400 Years Later – CITE Goes Dutch

NEWS_400YearsLater(photo: Lisa Klappe)

Please join us for a view of the new 400 Years Later — Cite Goes Dutch exhibition, opening to the public on May 16 and running through June 14.1609: The Dutch Discover New York
2009: New Yorkers Discover Dutch Design

The exhibit presents everything from furniture and tabletop objects to jewelry by 23 emerging Dutch designers and manufacturers and 1 photographer. Curated byStudio Jan Habraken and Alissia Melka-Teichroew in collaboration withWabnitz Editions Ltd and Josée Lepage, the work draws an outline of contemporary design coming out of, and shaped by, the unique climate of the densely populated Netherlands, whose designers grow up below sea level and under heavy gray skies.
400 Years Later will introduce recent and never-before-seen work by Studio Oooms, Frederik Roijé, Jorre van Ast, Mirjam van der Lubbe, Studio Glithero, Sander Mulder, Lucas Maassen, Lotte van Laatum, Dave Keune, Maarten Baptist, Lisa Klappe, Jan Habraken and byAMT Studio, among others, that is both intricate and pared-down, pragmatic and poetic, witty and well-crafted.
400 Years Later -CITE Goes Dutch  
CITE Showroom
131 Greene Street (between Prince and W Houston St.)
New York, NY 10012, US

11:00 am – 7:00 pm Monday through Saturday
12:00 pm – 6:00 pm Sunday


About byAMT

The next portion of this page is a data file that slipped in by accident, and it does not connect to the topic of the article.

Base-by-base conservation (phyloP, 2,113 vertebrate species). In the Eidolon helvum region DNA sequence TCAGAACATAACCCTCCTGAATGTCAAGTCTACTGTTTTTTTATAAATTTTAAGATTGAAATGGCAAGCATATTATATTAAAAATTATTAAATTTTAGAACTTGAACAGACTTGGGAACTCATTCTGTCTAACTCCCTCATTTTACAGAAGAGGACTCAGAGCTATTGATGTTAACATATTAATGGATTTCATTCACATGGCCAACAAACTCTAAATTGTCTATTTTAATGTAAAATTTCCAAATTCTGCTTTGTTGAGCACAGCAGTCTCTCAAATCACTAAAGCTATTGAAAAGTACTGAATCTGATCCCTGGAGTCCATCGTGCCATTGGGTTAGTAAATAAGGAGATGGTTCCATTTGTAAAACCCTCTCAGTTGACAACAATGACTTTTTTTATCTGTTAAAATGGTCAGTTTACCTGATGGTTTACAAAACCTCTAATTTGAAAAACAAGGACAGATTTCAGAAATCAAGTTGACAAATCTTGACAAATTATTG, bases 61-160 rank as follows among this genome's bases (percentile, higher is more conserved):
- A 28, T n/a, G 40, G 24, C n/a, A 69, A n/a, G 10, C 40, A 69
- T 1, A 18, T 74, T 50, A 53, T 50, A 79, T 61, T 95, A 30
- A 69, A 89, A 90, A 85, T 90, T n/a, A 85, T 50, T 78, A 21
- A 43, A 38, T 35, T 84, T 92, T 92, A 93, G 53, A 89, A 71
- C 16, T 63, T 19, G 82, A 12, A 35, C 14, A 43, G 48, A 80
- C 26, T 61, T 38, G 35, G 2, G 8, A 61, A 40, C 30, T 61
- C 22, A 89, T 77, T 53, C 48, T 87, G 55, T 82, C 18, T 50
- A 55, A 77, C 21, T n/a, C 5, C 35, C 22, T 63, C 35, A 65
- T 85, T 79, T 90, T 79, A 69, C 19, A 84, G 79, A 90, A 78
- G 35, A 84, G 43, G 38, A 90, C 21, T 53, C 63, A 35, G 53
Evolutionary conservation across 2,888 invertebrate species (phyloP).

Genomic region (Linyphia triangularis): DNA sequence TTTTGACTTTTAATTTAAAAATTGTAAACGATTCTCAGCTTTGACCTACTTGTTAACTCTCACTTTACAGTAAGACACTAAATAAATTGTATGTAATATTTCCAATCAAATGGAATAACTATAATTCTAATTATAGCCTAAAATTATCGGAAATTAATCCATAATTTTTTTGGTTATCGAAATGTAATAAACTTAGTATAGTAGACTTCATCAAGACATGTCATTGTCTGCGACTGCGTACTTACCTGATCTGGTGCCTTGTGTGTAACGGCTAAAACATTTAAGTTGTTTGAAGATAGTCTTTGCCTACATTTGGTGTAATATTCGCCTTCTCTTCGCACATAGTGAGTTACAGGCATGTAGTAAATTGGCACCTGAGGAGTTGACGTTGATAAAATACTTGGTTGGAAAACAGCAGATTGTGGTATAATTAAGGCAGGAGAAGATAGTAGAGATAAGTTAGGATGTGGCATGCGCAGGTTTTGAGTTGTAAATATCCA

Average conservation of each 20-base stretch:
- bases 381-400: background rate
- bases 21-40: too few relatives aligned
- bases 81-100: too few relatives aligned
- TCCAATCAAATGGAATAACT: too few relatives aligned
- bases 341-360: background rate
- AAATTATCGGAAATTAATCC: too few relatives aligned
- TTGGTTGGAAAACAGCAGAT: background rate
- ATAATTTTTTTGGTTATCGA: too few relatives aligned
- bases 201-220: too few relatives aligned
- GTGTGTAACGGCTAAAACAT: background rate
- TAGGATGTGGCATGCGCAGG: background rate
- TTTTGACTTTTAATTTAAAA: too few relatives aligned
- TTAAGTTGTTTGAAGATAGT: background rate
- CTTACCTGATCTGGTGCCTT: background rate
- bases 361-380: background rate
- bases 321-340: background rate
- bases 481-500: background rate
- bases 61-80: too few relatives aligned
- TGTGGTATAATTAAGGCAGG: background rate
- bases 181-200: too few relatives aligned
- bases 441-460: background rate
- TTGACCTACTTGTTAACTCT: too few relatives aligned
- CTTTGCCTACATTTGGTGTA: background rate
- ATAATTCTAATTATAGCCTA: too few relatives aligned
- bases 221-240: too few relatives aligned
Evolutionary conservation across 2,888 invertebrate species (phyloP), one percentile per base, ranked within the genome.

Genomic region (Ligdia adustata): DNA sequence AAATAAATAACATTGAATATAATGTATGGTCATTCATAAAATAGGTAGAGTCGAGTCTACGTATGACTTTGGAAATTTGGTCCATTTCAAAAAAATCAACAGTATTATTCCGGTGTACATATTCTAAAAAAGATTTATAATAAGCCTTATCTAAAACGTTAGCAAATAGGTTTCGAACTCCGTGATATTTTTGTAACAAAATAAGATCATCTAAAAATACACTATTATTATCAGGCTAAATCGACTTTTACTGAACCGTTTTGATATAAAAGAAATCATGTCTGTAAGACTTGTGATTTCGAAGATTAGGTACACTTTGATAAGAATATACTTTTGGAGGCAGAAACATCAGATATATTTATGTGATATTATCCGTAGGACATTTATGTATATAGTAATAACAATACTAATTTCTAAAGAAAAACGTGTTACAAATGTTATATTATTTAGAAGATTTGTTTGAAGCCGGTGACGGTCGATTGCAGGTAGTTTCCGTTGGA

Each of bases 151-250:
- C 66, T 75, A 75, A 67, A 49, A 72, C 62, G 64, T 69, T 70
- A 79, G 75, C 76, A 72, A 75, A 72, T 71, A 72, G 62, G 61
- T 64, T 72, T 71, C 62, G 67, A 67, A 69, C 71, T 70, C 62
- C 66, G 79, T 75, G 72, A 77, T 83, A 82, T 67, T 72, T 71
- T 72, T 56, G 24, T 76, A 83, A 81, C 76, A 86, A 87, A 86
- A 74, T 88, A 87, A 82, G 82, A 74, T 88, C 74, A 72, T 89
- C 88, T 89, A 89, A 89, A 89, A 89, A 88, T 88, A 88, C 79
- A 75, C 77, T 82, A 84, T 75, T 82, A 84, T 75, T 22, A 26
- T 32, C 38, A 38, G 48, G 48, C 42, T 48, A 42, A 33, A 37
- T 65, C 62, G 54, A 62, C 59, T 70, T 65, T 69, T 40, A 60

Alissia Melka-Teichroew, founder and creative director of byAMT Inc is a New World-Old World mash-up. The daughter of a French mother and American father, she was born and raised in The Netherlands. A Design Academy Eindhoven graduate, she also holds a Masters of Industrial Design from the Rhode Island School of Design (RISD), USA. After stints in Paris, San Francisco, and Boston, she now lives and works in New York City. While developing her own original projects, she also served a design residency at the renowned design consultancy IDEO and also worked on staff at Puma International. Alissia’s transcontinental background is reflected in her fluidity and fluency of her designs. Attuned to the latest design innovations, trends, and materials, she infuses her work with her own unique, charismatic personality and mischievous sensibility. Her products are savvy, sophisticated, and witty: the archetypical Acrylic Diamond Ring rendered in candy-colored acrylic, as well as Silver Diamond Ring, ceramic plates folded in easy-to-hold shapes, Handful of Plates, a mirror that transposes the viewers face over an iconic image of feminine beauty (ME-ror). This uncanny ability to tweak expectations has delighted design cognoscenti and consumers alike. Her products have been carried or manufactured worldwide by brands like Victoria & Albert Museum, Kikkerland, MoMa Store, Van Esch, Wabnitz Editions, Goods and more. Over the years she has consulted fro companies like: Adidas, TRESPA, Functionals; as well as focussed on curating and co-curating and designing several successful Design exhibits, including: Bits ‘n Pieces at Material Connexion (NY) and 400 Years Later, Cite Goes Dutch at Cite (NY). In the last decade, Alissia has exhibited work at the Salone del Mobile Milano, ICFF in New York, 100% Design Tokyo, Material Connexion New York and Victoria & Albert Museum in London among others. In 2010 Alissia Melka-Teichroew started teaching as a visiting professor at Pratt Institute in New York. After several lectures at schools around the USA over the last years as well as being invited as a guest lecturer and critic at schools like Rhode Island School of Design, Chicago Art Institute, Philadelphia University of the Arts and California College of Arts among others.